Stoller’s instincts told her that a concert in the middle of the water on a lighthouse that doesn’t have electricity needed a pro like Davidson, whose business provides sound, lighting, video, and music services to live performances and events. He relates how it all began: “Monica called me one night from the middle of a meeting of the HLPS and said ‘Donald, you need to get involved with the music here — we need major help!’ She told me that they were going to have a ‘little concert’ and I needed to come see the site. I should have had a clue that something was up when she said to meet her at Gold Star Battalion Beach, then proceeded to shepherd me onto an open boat to the lighthouse. On the way she kept saying, ‘I know you can do this Donald…it will be great!’”
Reality began to dawn on Davidson when the boat arrived at the lighthouse. “I saw the dock, the ramp, and the ladder up to the lighthouse. Then they showed me the spiral staircase to the top, and said they wanted to do the concert ‘up there!’ Well, I’m always up for a challenge so I said, ‘Why not!’”
Maione, responsible for the Musicfest’s Teens on the Water community service/fundraising volunteers, arrived via a different route. “I actually was one of the boaters to the MusicFest and observed it the year before I got involved,” the retired teacher relates.“The next year my sailboat was moored next to the lighthouse launch, where I met a group of volunteers who shared their experiences with me.”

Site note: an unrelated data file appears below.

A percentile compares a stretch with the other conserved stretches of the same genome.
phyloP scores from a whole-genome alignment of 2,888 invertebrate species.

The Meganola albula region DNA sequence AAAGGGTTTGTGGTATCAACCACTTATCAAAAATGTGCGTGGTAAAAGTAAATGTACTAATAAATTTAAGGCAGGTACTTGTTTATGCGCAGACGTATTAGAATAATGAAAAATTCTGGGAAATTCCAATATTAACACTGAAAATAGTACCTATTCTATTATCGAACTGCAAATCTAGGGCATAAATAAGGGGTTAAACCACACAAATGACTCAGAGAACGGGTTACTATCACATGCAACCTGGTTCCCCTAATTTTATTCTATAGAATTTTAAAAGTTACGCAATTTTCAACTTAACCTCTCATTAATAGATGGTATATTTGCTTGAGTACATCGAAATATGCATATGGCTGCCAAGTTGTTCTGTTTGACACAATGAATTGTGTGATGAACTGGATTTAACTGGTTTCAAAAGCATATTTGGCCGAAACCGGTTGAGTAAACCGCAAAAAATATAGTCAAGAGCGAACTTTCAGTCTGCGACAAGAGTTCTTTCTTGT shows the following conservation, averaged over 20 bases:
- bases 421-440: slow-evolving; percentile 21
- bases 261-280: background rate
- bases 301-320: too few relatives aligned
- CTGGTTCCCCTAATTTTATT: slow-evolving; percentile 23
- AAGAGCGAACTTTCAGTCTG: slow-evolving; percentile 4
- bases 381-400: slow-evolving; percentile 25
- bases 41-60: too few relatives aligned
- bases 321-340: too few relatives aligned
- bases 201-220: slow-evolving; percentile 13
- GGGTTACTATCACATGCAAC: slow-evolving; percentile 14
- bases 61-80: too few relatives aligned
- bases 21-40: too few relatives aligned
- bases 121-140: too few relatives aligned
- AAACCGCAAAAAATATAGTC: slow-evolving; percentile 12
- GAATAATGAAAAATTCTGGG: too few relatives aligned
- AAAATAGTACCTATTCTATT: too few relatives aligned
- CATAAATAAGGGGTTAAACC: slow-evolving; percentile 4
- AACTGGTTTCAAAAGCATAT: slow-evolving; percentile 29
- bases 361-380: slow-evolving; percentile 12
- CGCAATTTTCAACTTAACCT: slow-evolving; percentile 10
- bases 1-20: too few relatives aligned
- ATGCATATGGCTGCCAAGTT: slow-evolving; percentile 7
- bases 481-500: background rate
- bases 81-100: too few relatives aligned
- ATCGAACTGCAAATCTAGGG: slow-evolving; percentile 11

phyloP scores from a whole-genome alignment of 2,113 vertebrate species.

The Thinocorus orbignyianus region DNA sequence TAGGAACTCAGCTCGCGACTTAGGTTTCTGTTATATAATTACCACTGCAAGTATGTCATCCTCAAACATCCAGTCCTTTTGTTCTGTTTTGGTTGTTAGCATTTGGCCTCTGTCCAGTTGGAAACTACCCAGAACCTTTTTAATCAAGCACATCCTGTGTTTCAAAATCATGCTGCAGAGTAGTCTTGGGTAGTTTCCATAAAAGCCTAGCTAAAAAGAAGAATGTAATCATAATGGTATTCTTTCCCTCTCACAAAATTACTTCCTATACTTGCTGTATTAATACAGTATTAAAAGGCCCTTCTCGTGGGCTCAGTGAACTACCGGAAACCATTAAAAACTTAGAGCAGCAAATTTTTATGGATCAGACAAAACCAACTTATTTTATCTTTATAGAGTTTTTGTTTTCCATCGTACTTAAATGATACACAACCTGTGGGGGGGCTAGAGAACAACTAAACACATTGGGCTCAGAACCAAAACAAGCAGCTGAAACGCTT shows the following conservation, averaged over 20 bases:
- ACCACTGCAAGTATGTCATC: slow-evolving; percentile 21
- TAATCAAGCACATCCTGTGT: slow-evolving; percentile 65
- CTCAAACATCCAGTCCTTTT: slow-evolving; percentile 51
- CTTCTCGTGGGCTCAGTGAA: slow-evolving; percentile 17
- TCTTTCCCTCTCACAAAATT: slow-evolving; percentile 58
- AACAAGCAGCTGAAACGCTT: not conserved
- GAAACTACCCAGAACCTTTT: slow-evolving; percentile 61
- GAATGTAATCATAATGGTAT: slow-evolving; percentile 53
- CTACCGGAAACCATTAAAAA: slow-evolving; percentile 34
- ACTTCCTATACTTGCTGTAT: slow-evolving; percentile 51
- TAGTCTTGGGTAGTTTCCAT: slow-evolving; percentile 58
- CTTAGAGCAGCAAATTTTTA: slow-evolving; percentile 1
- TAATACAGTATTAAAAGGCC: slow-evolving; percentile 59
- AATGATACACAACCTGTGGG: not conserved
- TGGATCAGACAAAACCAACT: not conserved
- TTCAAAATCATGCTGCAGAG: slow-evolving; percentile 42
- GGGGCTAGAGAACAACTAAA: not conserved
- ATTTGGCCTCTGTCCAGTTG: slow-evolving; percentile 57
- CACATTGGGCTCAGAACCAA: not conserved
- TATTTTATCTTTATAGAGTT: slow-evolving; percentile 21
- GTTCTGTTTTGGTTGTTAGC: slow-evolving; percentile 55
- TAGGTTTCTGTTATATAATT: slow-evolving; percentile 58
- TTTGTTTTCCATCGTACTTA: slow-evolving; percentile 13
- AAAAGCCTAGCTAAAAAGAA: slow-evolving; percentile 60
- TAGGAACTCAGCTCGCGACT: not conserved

The performers that sing and play at the Musicfest don’t just materialize at the top of the lighthouse, though if you gave the organizers a magic wand, that’s exactly what all of them would wish to happen. Along with playing with his own band, Freeride, Davidson oversees the transport of the band’s equipment from the shore to the lighthouse and up that spiral staircase(the Musicfest lineup usually features nine different groups),then makes sure that everything is set up properly before operating the soundboard. He’s learned a few lessons the hard way. He relates, “We placed items too close to the edge of the dock — I learned electronics don’t float!” He also recalls the time when “a case of gear goes off the dock at the lighthouse and one of our volunteers immediately strips down to his skivvies and dives in after it.” Stoller adds, “In year two, when the music was over, everyone asked what to do. Donald told them to wrap up the generators and all the electrical cables, only to discover how dark it gets on the water 10 minutes later! We had no work lights or lamps, and no generators, so we loaded the equipment onto the boat with small flashlights and no other lighting!”